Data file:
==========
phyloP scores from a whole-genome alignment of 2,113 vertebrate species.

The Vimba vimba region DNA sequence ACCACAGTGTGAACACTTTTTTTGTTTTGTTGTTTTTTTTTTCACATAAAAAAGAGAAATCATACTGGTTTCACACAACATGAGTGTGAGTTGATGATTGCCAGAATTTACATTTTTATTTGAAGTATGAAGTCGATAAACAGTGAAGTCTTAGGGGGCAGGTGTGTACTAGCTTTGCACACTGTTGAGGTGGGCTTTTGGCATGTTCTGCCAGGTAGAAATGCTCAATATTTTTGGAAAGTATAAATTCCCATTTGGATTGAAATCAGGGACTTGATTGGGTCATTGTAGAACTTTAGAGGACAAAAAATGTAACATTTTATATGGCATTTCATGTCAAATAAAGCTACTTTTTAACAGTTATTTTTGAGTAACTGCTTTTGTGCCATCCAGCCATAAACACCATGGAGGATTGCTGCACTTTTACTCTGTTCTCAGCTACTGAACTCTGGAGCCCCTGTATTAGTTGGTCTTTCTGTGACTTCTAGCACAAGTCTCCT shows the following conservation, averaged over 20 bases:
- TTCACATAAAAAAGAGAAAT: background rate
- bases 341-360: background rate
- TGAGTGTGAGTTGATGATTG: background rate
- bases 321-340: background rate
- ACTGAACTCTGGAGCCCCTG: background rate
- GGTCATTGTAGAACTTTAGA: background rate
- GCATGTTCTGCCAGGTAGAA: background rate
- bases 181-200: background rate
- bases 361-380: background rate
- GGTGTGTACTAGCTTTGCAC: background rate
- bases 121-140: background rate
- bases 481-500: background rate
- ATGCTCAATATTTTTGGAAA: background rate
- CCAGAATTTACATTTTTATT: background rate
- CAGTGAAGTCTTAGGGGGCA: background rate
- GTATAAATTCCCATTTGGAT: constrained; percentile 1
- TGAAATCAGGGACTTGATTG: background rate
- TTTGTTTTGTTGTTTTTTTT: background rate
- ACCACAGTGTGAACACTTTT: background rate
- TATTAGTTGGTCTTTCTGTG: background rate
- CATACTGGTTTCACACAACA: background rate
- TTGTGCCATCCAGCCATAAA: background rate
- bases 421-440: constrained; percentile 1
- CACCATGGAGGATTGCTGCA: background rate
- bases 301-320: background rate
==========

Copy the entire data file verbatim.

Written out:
phyloP scores from a whole-genome alignment of 2,113 vertebrate species.

The Vimba vimba region DNA sequence ACCACAGTGTGAACACTTTTTTTGTTTTGTTGTTTTTTTTTTCACATAAAAAAGAGAAATCATACTGGTTTCACACAACATGAGTGTGAGTTGATGATTGCCAGAATTTACATTTTTATTTGAAGTATGAAGTCGATAAACAGTGAAGTCTTAGGGGGCAGGTGTGTACTAGCTTTGCACACTGTTGAGGTGGGCTTTTGGCATGTTCTGCCAGGTAGAAATGCTCAATATTTTTGGAAAGTATAAATTCCCATTTGGATTGAAATCAGGGACTTGATTGGGTCATTGTAGAACTTTAGAGGACAAAAAATGTAACATTTTATATGGCATTTCATGTCAAATAAAGCTACTTTTTAACAGTTATTTTTGAGTAACTGCTTTTGTGCCATCCAGCCATAAACACCATGGAGGATTGCTGCACTTTTACTCTGTTCTCAGCTACTGAACTCTGGAGCCCCTGTATTAGTTGGTCTTTCTGTGACTTCTAGCACAAGTCTCCT shows the following conservation, averaged over 20 bases:
- TTCACATAAAAAAGAGAAAT: background rate
- bases 341-360: background rate
- TGAGTGTGAGTTGATGATTG: background rate
- bases 321-340: background rate
- ACTGAACTCTGGAGCCCCTG: background rate
- GGTCATTGTAGAACTTTAGA: background rate
- GCATGTTCTGCCAGGTAGAA: background rate
- bases 181-200: background rate
- bases 361-380: background rate
- GGTGTGTACTAGCTTTGCAC: background rate
- bases 121-140: background rate
- bases 481-500: background rate
- ATGCTCAATATTTTTGGAAA: background rate
- CCAGAATTTACATTTTTATT: background rate
- CAGTGAAGTCTTAGGGGGCA: background rate
- GTATAAATTCCCATTTGGAT: constrained; percentile 1
- TGAAATCAGGGACTTGATTG: background rate
- TTTGTTTTGTTGTTTTTTTT: background rate
- ACCACAGTGTGAACACTTTT: background rate
- TATTAGTTGGTCTTTCTGTG: background rate
- CATACTGGTTTCACACAACA: background rate
- TTGTGCCATCCAGCCATAAA: background rate
- bases 421-440: constrained; percentile 1
- CACCATGGAGGATTGCTGCA: background rate
- bases 301-320: background rate